Following the success of the New York series, the International Culinary Center and the Olive Oil Times Education Lab are expanding the sommelier certification program to the school's Bay Area campus.
The Olive Oil Program at the International Culinary Center is expanding to the school’s Campbell, California campus with a six-day, two-level olive oil sommelier certification course this October, said Curtis Cord, the program’s executive director.
We are out to build a community of educators who can change the lives of people everywhere by revealing the truths about this gift of nature.
An international faculty of renowned experts will guide students through more than 100 olive oil samples from 26 countries in the world’s most comprehensive curriculum in olive oil quality assessment.
The expansion of the program, presented by the Olive Oil Times Education Lab and the International Culinary Center (ICC), follows two successful courses in New York, where participants came from as far as Uruguay, Mexico, Brazil, The Netherlands, Greece, Spain, France, Italy, Tunisia and Dubai to gain a thorough understanding of one of the world’s most important foods.
The director of the International Culinary Center Olive Oil Program, Curtis Cord, said students were in store for an unrivaled educational experience designed to foster a deep understanding of olive oil quality assessment. Cord conceived the program with the late Dorothy Cann Hamilton, the ICC founder.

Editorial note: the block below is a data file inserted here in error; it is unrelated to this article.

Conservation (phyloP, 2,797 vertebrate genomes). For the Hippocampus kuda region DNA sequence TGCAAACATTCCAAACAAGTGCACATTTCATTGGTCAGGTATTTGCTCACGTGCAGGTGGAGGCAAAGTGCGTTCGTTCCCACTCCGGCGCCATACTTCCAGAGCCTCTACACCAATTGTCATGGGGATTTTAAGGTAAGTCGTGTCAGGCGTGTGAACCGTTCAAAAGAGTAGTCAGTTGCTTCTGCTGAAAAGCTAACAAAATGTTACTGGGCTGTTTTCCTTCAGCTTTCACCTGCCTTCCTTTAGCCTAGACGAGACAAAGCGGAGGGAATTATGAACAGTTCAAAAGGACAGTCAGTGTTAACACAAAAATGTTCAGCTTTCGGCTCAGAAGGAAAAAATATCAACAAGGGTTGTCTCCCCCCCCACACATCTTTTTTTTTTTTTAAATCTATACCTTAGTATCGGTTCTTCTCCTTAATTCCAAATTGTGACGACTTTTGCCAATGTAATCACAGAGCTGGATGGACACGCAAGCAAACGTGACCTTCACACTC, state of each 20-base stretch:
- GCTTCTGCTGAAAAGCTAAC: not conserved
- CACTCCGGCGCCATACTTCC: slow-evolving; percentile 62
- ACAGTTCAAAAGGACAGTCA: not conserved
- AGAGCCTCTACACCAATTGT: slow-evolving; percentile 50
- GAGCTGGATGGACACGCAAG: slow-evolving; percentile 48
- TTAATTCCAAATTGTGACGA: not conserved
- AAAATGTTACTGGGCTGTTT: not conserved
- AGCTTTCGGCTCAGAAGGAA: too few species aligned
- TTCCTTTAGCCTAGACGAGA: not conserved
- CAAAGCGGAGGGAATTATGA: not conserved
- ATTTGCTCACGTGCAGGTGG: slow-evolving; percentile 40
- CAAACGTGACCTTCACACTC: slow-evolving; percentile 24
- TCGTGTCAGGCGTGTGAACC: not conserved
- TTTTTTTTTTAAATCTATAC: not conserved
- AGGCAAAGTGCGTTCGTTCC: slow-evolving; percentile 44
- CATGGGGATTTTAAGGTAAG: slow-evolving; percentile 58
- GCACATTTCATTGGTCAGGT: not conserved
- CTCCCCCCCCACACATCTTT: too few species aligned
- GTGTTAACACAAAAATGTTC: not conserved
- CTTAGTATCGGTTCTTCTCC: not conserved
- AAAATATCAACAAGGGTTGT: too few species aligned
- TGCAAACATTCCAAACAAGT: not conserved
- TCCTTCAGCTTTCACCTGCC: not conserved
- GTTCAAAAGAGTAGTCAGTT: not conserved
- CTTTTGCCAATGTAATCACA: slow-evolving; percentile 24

“The responses to our program have been overwhelmingly positive and extremely helpful in guiding the development of this groundbreaking course,” Cord said. “We’re so proud to be working with the International Culinary Center to offer a program in olive oil sensory assessment like no other in the world.”
While students of the sommelier program have included such diverse professionals as producers, marketers, importers, merchants, food buyers, quality-control managers, chefs, journalists and lawyers, Cord said the program is designed to teach the vital skills of sensory analysis to anyone concerned with olive oil quality.
Instructors from five countries will guide tastings of an international selection of oils to expose students to an unrivaled diversity of olive cultivars and flavor profiles, building an internal sensory library to steer future decisions on matters of olive oil quality and usage.
The program aims to do more than creating olive oil experts, Cord said. “We are out to build a community of educators who can change the lives of people everywhere by revealing the truths about this gift nature has given us.”
The program manages an active online community forum where those who have taken the course collaborate and other social tools are in the works to serve the growing ranks of olive oil sommeliers. To develop their skills even further, Cord recently announced an apprenticeship program at next week’s New York International Olive Oil Competition, where the new sommeliers will sit alongside the leading experts as they analyze entries in the world’s largest olive oil tasting event.
“While the analyses of these emerging experts will not be a factor in the judging, the apprenticeship program will rapidly build upon their skills and expose these tasters to an environment few will ever experience as part of the elite team of NYIOOC judges,” Cord said. “If they continue to work hard to develop their mastery I have no doubt some will eventually be called upon to serve on the panel as full members.”
More information about the Olive Oil Sommelier Certification Program is available on the Education Lab website.